Talcum Powder and Ovarian Cancer
Should women who use talcum powder be concerned about ovarian cancer risk?
Via Everyday Health: Talc, a mineral-based powder, is found in numerous products we use every day: cosmetic face powder, sanitary pads, and baby powders, to name a few. But some ovarian cancer research has noted a possible link between use of talc in the genital area and ovarian cancer. If you enjoy a sprinkle of talcum powder after a bath or shower, could you be putting yourself at risk for ovarian cancer?
Ovarian Cancer: Early Research on Talc
Before 1973, talc products contained asbestos, a naturally occurring substance in talc that is known to cause cancer. After that date, a law changed the way that talcum powder products were made, and asbestos had to be removed.
The possibility of asbestos contamination might explain why some cancers were associated with talc use, says Debbie Saslow, PhD, director of breast and gynecological cancer at the American Cancer Society. And because of this link between talc products and asbestos, and ultimately cancer, many people may still think talcum powder can cause cancer.
However, a much later study by Harvard University researchers showed only a slight risk for one unusual subtype of ovarian cancer associated with talcum powder use. About 80,000 women participated in an investigation by Harvard’s Nurses’ Health Study to determine if there was still an association with talc and ovarian cancer. Although no real risk was discovered for the most common type of ovarian cancer, researchers found one for another type called serous ovarian cancer, a very rare form.
"If they looked at one particular type of ovarian cancer, which was not very common, there was a slight increase," Saslow says. And while it was a large, good study, there were limitations. For instance, "they didn’t look at how often they [the study participants] used talc," she says.
Overall, women in that study who used talc were 40 percent more likely to develop serous ovarian cancer.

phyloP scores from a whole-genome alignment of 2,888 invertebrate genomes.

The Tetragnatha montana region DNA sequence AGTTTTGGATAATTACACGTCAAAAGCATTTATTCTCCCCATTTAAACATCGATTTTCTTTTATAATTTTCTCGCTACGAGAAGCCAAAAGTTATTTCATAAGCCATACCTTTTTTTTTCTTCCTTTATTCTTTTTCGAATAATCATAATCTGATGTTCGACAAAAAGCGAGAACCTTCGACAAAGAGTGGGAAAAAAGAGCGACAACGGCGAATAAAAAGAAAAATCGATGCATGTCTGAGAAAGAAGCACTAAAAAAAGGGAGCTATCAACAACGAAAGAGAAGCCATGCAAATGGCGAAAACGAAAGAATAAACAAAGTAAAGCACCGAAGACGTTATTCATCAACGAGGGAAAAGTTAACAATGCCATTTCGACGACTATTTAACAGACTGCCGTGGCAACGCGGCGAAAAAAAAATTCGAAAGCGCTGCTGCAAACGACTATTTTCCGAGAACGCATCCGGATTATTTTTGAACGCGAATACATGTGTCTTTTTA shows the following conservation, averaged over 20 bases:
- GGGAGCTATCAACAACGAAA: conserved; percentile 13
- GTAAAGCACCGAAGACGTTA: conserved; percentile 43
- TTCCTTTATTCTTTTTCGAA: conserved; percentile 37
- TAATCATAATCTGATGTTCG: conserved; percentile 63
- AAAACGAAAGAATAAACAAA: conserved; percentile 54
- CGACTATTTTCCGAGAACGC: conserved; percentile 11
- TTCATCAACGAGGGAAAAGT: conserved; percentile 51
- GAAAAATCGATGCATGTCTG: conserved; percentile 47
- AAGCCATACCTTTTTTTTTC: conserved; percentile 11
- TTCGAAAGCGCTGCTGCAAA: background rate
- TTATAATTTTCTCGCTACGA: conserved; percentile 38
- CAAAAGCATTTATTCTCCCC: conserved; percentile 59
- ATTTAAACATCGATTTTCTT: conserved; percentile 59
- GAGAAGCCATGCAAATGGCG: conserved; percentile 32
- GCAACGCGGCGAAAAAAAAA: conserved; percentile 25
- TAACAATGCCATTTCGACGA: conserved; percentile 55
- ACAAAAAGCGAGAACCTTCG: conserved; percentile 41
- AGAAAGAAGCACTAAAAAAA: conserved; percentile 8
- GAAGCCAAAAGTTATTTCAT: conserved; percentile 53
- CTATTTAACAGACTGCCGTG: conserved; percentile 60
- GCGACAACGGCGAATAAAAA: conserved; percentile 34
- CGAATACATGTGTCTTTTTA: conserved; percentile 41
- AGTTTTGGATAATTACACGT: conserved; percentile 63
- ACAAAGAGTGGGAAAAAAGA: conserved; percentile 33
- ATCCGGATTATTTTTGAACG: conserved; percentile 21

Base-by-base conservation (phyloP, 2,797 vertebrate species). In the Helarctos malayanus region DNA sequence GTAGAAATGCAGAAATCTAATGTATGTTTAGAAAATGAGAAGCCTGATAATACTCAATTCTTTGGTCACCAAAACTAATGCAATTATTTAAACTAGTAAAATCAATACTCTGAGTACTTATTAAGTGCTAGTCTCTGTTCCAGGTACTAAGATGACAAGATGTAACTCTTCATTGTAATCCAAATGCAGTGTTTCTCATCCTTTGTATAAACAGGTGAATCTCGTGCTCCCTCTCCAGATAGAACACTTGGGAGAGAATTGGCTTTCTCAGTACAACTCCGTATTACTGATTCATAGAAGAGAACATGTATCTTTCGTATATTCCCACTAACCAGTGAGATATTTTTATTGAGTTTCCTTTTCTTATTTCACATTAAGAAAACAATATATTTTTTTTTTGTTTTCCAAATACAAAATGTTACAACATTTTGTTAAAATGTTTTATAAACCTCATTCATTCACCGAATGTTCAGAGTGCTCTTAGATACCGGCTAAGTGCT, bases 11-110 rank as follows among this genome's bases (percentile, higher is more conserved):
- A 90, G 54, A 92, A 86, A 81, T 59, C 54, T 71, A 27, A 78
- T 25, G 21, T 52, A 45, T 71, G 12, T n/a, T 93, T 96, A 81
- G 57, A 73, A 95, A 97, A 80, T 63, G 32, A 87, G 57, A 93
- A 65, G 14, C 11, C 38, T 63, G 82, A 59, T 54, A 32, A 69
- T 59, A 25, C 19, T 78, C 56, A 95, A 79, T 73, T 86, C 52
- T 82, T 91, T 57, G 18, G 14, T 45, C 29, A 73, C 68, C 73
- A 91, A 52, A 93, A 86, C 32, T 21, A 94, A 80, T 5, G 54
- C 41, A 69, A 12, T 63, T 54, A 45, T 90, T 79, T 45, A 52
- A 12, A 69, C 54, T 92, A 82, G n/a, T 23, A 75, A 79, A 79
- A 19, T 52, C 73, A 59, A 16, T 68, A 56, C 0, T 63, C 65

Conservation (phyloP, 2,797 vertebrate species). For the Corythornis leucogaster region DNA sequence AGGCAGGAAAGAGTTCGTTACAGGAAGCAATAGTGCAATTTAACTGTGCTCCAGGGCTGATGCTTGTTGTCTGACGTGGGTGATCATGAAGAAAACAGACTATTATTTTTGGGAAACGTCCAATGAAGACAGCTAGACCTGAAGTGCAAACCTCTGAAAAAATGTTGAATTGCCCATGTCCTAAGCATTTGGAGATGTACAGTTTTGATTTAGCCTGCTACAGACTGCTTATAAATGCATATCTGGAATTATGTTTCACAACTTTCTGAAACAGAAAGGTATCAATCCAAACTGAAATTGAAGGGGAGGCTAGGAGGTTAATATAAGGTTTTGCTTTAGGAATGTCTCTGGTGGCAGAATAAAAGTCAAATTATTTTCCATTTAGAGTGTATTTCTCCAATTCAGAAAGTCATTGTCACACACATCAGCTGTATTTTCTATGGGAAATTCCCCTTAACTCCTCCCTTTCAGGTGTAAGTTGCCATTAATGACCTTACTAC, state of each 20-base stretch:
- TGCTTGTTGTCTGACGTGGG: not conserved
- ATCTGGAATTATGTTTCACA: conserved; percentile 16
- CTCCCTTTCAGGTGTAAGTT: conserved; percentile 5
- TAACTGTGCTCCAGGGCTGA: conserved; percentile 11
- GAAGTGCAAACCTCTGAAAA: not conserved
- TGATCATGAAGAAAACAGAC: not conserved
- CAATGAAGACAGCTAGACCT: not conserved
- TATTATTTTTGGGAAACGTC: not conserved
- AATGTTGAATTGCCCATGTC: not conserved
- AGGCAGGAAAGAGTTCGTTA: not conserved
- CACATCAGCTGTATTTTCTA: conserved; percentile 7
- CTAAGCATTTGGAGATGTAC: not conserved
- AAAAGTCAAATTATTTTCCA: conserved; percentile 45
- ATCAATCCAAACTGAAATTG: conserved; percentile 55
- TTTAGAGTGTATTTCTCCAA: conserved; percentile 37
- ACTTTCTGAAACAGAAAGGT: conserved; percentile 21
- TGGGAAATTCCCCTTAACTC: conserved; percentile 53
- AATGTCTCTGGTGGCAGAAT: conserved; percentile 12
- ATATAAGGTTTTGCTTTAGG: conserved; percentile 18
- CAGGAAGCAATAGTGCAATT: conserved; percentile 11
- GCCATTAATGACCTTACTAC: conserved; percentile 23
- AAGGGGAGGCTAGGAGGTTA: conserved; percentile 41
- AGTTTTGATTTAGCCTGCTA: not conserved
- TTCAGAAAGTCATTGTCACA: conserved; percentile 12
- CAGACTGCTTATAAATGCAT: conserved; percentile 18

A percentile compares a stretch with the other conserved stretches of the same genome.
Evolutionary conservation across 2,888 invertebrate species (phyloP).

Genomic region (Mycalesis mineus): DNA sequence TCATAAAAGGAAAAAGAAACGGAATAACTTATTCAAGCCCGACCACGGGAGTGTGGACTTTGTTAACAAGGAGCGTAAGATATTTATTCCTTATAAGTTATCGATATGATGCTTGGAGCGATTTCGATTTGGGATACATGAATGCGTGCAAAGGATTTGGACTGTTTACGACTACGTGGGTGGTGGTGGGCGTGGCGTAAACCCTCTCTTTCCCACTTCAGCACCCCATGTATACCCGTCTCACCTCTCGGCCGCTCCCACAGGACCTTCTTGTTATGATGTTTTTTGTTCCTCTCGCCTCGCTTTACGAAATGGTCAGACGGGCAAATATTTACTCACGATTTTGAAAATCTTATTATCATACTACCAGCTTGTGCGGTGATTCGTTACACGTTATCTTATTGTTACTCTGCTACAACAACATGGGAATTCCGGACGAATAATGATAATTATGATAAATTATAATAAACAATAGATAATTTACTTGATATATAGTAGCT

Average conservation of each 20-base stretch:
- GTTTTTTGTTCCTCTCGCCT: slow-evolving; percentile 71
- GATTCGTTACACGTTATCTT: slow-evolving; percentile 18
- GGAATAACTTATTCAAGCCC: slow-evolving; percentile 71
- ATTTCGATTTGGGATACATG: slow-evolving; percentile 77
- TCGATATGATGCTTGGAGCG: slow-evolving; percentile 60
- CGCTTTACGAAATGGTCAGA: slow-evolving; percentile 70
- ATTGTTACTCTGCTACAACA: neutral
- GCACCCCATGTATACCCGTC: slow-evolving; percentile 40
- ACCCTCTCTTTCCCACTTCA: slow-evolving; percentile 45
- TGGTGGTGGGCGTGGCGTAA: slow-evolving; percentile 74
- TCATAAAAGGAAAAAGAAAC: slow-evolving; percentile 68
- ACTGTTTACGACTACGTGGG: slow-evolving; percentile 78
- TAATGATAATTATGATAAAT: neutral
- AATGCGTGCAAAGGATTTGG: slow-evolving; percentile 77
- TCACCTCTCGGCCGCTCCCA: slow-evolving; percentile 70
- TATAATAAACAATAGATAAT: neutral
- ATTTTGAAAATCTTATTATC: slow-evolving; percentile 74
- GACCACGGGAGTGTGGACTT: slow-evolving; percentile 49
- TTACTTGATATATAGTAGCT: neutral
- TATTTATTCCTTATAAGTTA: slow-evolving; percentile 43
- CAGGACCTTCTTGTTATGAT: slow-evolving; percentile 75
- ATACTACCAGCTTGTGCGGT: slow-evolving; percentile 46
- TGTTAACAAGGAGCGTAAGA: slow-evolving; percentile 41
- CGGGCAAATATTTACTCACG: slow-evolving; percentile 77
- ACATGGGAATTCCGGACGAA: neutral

Ovarian Cancer: More Research on Talc
The Nurses’ Health Study is thought to be the best and largest study on the relationship between talc and ovarian cancer, but a few other smaller studies do show a link.
Recently, researchers analyzed the data from 16 studies done on the subject. They found that women who used talc were at a 33 percent greater risk of developing ovarian cancer than women who did not — but how much talc they used or how frequently they used it did not affect their risk.
Another recent case report from Harvard Medical School discussed one woman who used talcum powder in her genital area daily for 30 years and developed ovarian cancer (of the serous subtype). A test found what appeared to be talc in the lymph nodes of her pelvis, which indicates that additional studies might be needed to confirm whether there is a link between talcum powder and ovarian cancer.
Ovarian Cancer: Is Talcum Powder Safe?
Since research hasn’t identified a strong connection between the use of talcum powder and ovarian cancer, there is no reason to stop using talc products altogether.
"There are no recommendations for women not to use talc," says Saslow. Even for those women who have used talc before 1973, “they should not be worried that they’re at increased risk."
For women who are concerned about the possibility of a link between ovarian cancer and talcum powder but still want to continue using a powder, there is an alternative: Switch to powders made with cornstarch, which has not been associated with any cancer.